Subsequently, Michael Stonebreaker, previously engaged in the creation of Ingres, together with his students at Berkeley launched a new project - Post In gres (Postgres). The new system was developed from 1986 to 1995 and used the QUEL successor, the POSTQUEL query language.
Later, Stonebreaker founded several DBMS companies (examples: Illustra , purchased by Informix ; StreamBase Systems ; Vertica , purchased by HP; VoltDB ).
His students who worked on Postgres created their own version of the database in which POSTQUEL was replaced with SQL. The project was originally called Postgres95, and got its current name - PostgreSQL - after the transfer of this development by the University of California, Berkeley in the hands of a team of enthusiasts.
DBMS Issues: The Birth of NoSQL
In the late nineties and early 2000s, there was a situation in the DBMS market in which there were a considerable number of popular databases, but each of them had serious disadvantages. In the case of commercial Oracle, IBM DB2, and Microsoft SQL Server, these drawbacks were quite substantial, and the most popular free MySQL project had limited functionality (for example, stored procedures, triggers, and views only appeared in this DBMS in 2005).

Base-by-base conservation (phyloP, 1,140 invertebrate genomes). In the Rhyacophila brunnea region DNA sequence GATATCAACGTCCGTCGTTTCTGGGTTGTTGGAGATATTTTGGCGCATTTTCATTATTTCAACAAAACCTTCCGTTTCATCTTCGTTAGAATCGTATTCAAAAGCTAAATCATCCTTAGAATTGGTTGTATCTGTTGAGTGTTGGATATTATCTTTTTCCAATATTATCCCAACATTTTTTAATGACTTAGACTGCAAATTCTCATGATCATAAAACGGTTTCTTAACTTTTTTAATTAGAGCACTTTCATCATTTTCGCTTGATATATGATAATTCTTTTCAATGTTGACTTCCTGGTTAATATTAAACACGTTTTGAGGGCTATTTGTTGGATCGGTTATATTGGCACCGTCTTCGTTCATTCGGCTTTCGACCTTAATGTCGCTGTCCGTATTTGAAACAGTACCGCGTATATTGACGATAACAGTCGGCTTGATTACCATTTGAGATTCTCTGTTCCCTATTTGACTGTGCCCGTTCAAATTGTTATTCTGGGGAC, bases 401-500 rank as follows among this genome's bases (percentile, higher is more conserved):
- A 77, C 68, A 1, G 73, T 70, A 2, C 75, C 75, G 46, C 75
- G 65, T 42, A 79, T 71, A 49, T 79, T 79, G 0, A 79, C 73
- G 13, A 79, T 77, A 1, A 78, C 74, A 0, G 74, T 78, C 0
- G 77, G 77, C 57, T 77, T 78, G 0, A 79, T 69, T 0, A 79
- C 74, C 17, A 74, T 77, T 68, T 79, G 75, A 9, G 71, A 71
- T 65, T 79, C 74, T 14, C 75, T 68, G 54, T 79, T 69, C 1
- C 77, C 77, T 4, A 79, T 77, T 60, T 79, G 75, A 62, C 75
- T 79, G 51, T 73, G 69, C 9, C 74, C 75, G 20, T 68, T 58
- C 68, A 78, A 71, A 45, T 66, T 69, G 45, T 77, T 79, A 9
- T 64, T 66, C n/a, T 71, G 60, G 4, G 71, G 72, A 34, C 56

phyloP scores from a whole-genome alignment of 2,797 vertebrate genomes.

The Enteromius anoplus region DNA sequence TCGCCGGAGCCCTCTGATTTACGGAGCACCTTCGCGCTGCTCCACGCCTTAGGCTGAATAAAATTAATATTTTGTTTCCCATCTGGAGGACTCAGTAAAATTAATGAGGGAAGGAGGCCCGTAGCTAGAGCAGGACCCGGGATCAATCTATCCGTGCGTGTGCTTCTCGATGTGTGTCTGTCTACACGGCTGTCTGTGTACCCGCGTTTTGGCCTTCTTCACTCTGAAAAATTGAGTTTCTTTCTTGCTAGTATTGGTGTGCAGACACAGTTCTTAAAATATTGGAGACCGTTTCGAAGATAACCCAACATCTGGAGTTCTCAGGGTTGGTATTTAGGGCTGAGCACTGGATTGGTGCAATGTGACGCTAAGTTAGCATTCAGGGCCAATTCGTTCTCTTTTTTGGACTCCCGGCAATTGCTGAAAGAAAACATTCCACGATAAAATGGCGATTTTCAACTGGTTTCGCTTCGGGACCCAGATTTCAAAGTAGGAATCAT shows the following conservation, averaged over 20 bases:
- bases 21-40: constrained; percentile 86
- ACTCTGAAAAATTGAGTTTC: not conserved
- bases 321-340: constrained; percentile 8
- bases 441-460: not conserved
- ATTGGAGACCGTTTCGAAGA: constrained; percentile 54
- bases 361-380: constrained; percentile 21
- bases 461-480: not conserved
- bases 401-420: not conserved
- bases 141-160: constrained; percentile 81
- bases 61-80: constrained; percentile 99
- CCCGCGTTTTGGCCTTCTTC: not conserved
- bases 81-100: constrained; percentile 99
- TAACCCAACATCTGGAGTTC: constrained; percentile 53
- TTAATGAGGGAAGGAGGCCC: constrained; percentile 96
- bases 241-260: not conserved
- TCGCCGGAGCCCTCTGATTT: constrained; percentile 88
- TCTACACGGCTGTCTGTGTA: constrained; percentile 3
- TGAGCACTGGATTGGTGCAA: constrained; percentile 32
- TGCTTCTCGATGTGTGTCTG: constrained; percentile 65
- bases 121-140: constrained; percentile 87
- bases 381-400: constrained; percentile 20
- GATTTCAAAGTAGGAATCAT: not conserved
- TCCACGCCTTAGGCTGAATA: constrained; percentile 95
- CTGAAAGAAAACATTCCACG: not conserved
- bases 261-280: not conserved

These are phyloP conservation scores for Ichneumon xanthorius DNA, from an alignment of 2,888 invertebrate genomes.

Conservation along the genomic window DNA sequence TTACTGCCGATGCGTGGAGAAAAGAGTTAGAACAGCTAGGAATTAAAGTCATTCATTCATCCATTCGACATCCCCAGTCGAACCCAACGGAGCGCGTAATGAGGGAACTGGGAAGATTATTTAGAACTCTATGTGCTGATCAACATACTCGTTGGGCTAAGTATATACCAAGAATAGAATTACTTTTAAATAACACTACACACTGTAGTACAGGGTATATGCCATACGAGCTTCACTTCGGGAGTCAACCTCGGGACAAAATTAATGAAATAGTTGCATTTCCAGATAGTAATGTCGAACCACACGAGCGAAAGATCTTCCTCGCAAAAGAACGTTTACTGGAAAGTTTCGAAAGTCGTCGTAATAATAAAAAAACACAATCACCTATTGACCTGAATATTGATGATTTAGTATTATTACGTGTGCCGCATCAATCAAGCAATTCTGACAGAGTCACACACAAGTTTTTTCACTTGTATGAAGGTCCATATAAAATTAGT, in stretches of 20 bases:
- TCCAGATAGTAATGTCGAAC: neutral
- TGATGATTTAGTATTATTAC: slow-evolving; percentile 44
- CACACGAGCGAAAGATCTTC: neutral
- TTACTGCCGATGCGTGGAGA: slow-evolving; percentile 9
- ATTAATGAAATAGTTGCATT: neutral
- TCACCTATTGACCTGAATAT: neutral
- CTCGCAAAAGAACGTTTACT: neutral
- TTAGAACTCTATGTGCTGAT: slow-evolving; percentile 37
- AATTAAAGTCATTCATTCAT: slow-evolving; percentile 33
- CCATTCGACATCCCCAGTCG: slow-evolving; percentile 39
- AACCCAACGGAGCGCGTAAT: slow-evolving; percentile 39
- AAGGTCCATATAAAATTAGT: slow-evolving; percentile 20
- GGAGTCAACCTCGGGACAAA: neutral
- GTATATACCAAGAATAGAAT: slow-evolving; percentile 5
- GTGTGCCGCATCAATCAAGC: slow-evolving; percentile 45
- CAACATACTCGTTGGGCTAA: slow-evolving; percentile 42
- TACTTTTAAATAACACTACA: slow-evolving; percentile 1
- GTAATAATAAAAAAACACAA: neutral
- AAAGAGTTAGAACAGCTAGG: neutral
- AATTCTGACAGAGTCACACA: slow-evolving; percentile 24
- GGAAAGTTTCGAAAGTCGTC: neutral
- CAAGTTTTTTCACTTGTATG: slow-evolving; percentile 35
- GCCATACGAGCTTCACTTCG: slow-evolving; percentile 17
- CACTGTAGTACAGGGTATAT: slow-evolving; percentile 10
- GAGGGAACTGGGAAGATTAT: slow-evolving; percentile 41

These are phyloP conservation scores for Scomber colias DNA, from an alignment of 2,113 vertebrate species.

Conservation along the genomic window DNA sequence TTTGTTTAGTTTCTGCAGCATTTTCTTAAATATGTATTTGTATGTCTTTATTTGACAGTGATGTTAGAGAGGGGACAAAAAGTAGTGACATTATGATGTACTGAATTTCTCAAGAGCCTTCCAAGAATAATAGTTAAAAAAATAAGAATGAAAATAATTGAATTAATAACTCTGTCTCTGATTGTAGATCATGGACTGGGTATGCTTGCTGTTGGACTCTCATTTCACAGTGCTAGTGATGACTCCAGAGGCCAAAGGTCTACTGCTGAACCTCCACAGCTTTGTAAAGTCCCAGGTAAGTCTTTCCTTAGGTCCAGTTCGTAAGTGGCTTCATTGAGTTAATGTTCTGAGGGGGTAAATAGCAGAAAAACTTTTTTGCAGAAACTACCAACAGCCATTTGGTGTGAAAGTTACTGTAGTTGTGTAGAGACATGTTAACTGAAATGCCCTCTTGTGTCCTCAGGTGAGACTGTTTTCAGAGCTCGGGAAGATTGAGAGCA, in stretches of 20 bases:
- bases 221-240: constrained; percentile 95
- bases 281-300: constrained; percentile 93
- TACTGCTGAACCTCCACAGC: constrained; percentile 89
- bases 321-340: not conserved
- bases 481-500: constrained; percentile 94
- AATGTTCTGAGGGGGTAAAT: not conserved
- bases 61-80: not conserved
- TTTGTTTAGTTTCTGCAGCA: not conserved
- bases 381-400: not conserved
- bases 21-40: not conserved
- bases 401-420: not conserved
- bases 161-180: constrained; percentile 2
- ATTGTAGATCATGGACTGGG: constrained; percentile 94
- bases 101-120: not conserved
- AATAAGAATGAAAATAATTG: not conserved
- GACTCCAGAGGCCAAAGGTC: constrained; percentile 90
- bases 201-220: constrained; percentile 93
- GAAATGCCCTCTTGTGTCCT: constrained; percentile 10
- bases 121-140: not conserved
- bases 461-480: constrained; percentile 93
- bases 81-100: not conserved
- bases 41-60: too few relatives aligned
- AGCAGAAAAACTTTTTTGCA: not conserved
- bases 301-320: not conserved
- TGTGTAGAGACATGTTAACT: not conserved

At the same time, PostgreSQL, despite the fact that its developers did an enormous volume and generally very high quality work, could not boast of the high speed and ease of administration, which limited its use in commercial projects.
The problems of existing products that use SQL and the relational model in general have prompted enthusiasts to create databases that work using other standards - this is how many projects were born that can be combined into a common NoSQL category .
A number of NoSQL databases have emerged (some well-known examples: MongoDB, Redis, Riak). The development of this direction went along the path of fragmentation and the creation of highly specialized products.
DBMS and startups
The emergence of a large number of new NoSQL-developments at some point changed the attitude of startups to traditional SQL-systems - they began to be perceived by the creators of IT projects as too complex, old-fashioned and difficult to work in modern dynamic applications.